Suppose we have an (efficient) NP-complete algorithm.
I remind that proving a provable theorem isn’t an NP problem, because there are theorems whose shortest proof is of super-exponential length.
However, finding a proof that is below a given “threshold” length is an NP-complete problem.
Suppose our NP-complete algorithm is fixed. How to improve it’s ability to prove theorems (or check statements what is essentially the same, with constant multiplier 2)?
We need to “prefix” it with another algorithm E that transforms the theorem statement length into a number (the longest considered proof). To preserve polynomiality of our supposed efficient NP-complete algorithm, its output size must be polynomial to input. In other words the output size is capped by exp(p(s)) where s is the theorem statement size. Because exponentiating is a low cost operation, our algorithm should calculate a function between exp(x) and exp(p(s)).
TBD: behavior of degree asymptotically. May the degree be fractional?
Let we have some algorithm E. A reasonable task is to increase it’s p(x) degree.
The natural question is how much hard increasing degree is.
For simplicity we may assume p(x) = 2^k. Then raising p(x) to q-th degree is repeating it q times. That’s a linear operation. So if we know the degree of p(x) for some E, we can increase the degree just by naming any bigger natural number.
At first it may seem that increasing degree is easy because we could just use the algorithm such as exp(x^(n+1)) where n is the degree of p(x), but we may probably not know n. (Using an undecidable problem in E to vary between two different values of n would make n non-calculable). We can even “vary” between an infinite sets of n-s by using an infinite set of problems containing an infinite set of undecidable problems, e.g. the set of all statements of some formal systems containing arithmetics.)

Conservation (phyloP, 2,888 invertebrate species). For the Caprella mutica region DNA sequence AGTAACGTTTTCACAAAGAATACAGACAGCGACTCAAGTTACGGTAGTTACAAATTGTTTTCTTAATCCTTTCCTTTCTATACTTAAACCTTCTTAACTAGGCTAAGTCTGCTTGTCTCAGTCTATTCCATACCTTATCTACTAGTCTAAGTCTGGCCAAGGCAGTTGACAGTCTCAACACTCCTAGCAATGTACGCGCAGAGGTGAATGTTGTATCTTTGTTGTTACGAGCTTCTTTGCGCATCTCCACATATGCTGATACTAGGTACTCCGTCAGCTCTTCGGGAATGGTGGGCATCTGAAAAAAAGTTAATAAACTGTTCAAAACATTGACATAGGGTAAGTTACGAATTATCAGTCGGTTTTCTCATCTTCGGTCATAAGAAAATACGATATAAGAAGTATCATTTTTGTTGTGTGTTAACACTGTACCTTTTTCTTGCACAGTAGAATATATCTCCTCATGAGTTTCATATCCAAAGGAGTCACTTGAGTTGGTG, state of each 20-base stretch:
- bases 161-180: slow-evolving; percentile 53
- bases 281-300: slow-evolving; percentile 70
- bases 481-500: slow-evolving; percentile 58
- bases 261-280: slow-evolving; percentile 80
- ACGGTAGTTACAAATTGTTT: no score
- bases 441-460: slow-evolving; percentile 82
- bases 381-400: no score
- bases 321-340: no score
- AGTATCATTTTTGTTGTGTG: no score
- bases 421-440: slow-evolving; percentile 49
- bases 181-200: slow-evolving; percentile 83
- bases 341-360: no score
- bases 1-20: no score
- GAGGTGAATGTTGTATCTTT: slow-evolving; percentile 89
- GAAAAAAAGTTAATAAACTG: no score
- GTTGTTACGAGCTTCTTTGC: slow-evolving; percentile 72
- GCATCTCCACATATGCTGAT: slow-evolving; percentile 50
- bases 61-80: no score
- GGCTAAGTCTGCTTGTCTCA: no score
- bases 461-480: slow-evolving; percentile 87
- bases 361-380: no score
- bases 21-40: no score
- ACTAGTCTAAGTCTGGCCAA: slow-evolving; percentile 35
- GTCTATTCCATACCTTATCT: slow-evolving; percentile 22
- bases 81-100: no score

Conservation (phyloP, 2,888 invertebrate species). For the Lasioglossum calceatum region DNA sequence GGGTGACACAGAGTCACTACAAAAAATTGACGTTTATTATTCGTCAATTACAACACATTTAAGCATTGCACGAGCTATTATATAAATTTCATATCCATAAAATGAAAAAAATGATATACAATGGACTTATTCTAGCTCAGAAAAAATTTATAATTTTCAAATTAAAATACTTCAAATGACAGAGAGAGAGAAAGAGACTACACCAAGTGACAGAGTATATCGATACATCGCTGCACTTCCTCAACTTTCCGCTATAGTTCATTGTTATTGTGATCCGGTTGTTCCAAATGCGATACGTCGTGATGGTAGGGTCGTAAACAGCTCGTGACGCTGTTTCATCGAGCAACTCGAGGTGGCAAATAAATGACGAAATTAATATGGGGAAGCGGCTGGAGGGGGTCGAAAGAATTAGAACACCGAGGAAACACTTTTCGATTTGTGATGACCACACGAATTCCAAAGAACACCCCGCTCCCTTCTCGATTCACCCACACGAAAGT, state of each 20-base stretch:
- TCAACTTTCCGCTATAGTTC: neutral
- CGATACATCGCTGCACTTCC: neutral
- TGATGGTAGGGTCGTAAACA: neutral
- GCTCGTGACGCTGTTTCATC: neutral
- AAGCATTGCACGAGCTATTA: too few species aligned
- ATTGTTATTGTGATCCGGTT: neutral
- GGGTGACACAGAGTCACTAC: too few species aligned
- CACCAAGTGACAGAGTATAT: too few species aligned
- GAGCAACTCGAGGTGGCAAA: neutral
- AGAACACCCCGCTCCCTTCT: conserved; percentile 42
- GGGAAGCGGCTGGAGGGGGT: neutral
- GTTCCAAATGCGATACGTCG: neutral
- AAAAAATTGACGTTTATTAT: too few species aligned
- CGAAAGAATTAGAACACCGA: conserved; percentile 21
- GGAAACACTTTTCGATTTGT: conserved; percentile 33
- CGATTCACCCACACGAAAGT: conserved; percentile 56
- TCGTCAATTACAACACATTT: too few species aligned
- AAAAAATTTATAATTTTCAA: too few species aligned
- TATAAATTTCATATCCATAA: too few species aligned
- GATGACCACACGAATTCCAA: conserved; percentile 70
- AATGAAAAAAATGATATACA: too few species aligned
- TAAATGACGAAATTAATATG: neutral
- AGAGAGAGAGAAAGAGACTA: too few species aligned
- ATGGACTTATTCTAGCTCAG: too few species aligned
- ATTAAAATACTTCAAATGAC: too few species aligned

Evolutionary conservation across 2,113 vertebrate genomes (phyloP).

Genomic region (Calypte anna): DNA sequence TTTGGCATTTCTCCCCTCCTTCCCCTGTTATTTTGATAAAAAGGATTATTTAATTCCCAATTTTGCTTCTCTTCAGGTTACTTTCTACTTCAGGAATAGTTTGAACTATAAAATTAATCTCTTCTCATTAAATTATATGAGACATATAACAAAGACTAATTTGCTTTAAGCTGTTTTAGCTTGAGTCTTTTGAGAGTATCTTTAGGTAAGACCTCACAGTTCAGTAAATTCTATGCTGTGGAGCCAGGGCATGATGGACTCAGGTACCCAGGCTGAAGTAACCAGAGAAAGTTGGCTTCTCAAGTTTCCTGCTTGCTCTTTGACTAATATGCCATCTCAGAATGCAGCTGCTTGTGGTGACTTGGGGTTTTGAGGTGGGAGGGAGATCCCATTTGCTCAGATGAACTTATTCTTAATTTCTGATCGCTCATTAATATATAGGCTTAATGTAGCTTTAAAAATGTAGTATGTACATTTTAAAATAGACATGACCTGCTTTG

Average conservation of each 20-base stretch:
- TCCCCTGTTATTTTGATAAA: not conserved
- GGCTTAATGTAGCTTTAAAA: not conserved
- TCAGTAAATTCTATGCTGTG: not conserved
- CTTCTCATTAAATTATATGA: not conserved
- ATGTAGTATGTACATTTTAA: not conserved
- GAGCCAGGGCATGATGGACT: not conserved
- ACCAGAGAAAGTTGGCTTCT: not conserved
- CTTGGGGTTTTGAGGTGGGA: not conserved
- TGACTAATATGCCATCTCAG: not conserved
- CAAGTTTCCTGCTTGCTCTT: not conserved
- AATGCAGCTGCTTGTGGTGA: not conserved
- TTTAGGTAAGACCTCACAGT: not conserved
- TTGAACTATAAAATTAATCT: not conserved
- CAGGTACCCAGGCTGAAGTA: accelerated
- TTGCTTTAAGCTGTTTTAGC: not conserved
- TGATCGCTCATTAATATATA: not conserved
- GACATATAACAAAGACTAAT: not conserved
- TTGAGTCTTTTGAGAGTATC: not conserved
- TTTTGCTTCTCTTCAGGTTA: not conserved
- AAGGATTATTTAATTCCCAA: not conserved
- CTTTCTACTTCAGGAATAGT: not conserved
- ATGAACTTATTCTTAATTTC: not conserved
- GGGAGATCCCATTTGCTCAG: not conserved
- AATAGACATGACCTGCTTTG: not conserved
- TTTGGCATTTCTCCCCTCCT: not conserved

Can we increase the degree when we don’t know n? Yes we can: E(log E(p(x))) produces exp(p(p(x))) that is a 2n degree. We can apply a polynomial to the degree by repeating this procedure (TBD: logarithmic number of times?)
So, yes, we can do any “allowed” (any polynomial) increase of degree by specifying this polynomial.
So, the way to increase is to specify a polynomial.
The degree of the polynomial can be get high by making this number a quickly growing function applied to another number, but if our computing power is limited, this would increase complexity too much and so is impractical. So we essentially would have this polynomial as a function of our computing power.
Now consider another hypothetical way to solve NP-hard problems than an efficient NP-complete algorithm: enter into a closed timelike spacetime curve, give a random answer and behave in such a way that after verifying the answer giving a wrong answer would produce a contradiction. They from laws of physicis being non-contradictory it follows that you produce a correct solution.
If your problem is undecidable, it follows that you will be unable to make the decision to solve it this way.
Unlike a polynomial NP-complete algorithm, the timemachine-based NP problem solver isn’t limited by the execution time growing polynomially to input data size. You still need to specify some algorithm E. But it’s degree can be higher: we are limited only by output data size and processing time of an easy problem like verifying a long proof of this length. It cannot be very high nevertheless if our storage and processing power are limited. So, it’s a should be again a function of storage and processing power. If we know the degree of the NP-complete algorithm and amounts of storage and processing power, this function is easy to calculate (asymptotically) even using known methods.
But if we had a halting problem solver for the case if it halts, the polynomial would be arbitrarily big (while fitting its output into halting solver input). Then the game to win in problem solving becomes naming an algorithm without input that produces a bigger number. That’s easy: input the biggest number we can input.
Equivalently, it’s an algorithm E with input to be applied to number 2. We can improve it (even if we don’t know algorithm’s internals) by applying it several times to its own output. That works only for the case if we don’t hit input size limit. We can improve further by applying to it an algorithm E2 that repeats E(x) times applying E. Then get E3 in a similar way, then E4, etc. This procedure also can be speeded up by taking E'(x) = Ex(2), etc.
Is there a greatest growing function of this kind?